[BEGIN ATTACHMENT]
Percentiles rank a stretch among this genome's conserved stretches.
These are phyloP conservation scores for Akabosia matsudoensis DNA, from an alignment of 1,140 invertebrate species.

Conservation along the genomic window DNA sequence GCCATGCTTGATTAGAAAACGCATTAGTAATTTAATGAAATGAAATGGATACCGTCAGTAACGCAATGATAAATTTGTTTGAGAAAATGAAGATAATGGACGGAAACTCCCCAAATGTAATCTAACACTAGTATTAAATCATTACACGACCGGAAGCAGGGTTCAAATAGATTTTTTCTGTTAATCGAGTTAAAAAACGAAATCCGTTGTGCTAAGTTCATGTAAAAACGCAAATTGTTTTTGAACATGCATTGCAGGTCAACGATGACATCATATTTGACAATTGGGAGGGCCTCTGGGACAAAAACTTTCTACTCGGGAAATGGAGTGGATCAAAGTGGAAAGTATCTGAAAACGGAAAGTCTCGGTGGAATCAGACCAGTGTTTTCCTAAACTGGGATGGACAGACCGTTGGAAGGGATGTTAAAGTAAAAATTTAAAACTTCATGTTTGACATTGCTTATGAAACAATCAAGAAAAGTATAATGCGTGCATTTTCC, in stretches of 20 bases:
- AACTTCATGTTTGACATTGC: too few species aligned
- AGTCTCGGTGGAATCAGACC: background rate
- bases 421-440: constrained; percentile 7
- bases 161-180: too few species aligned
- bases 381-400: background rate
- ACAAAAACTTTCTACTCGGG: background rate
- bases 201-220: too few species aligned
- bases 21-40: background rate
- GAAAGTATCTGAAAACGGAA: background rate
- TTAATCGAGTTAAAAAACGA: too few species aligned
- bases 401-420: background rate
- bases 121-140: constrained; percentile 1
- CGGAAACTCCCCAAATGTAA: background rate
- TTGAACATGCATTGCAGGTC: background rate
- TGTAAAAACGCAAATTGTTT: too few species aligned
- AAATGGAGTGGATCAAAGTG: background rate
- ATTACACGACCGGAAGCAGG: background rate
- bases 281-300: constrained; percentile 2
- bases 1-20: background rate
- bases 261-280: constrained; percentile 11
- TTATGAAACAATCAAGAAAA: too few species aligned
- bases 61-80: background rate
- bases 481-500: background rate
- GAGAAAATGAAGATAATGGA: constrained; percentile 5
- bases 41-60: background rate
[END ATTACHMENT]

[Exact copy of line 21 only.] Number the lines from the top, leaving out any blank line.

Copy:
- bases 281-300: constrained; percentile 2